Yahoo Personal Finance, launched today provides users with a collection of financial centres covering nine areas of personal finance ranging from banking and budgeting to retirement.
Content from the site will come from various different sources. CNNMoney, Consumer Reports, Kiplinger, The Motley Fool, Smart Money and the Wall Street Journal are among the 25 licensed content providers. The site will also include original content from 13 financial columnists.
Another source of content will come from Yahoo users. Editors will select from Yahoo Answers' pool of questions and answers to provide the user-generated content. In addition, the site will feature 48 how-to guides and 66 financial calculators.
At a Wednesday demonstration for the press in midtown Manhattan, Yahoo Finance general manager Peggy White told reporters that part of the incentive for Yahoo to expand its finance section was that advertisers want to reach users who are in the midst of making life-changing money decisions.
White said that, along with 49 research sessions with users, advertisers held 11 whiteboard sessions with Yahoo to help shape the new site's design. White said the site had sold out its advertising slots for the launch.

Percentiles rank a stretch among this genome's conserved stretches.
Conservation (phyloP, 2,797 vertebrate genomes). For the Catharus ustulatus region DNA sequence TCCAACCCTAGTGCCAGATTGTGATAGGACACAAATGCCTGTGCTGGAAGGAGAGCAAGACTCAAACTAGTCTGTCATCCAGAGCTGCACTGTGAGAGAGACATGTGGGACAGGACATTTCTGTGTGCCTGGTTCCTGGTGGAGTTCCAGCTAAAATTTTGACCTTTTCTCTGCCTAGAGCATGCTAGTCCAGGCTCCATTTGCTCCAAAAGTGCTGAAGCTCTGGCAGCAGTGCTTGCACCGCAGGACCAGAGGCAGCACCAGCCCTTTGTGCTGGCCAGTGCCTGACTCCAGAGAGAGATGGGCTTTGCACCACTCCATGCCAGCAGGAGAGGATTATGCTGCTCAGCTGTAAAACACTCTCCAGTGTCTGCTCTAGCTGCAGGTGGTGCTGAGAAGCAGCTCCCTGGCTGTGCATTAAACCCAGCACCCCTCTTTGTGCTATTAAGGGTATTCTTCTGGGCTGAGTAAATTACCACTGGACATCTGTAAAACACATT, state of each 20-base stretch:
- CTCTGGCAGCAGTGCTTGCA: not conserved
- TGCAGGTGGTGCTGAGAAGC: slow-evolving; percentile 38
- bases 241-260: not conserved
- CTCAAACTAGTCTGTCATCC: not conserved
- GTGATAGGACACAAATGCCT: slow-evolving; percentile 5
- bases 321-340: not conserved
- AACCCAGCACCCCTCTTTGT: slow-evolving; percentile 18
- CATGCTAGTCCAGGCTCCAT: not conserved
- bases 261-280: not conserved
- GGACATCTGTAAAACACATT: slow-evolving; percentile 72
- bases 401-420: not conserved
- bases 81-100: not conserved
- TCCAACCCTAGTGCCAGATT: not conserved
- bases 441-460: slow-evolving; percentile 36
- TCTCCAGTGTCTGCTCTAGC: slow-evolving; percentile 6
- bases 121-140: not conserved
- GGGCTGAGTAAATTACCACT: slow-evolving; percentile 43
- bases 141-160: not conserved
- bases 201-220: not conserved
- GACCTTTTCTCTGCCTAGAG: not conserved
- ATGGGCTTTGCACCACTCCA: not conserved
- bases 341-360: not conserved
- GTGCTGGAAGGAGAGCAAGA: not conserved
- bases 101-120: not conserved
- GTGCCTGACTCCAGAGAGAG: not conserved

The launch continues the company's overhaul of its media groups, which started last spring with a new tech site. A Yahoo food site followed in the fall.
Given how often Yahoo and Google are compared, Yahoo's new finance section will inevitably be compared with Google Finance. But the products are probably more different than alike.
Google's is more of an online financial application. It takes in data and spits it back out. All of its links to finance articles lead off Google's site. Google calls it a switchboard.
Such applications, White told internetnews.com, aren't Yahoo Finance's "sweet spot." Yahoo is much more oriented around its own content. More of which is well on its way, she said.
"We're not stopping."
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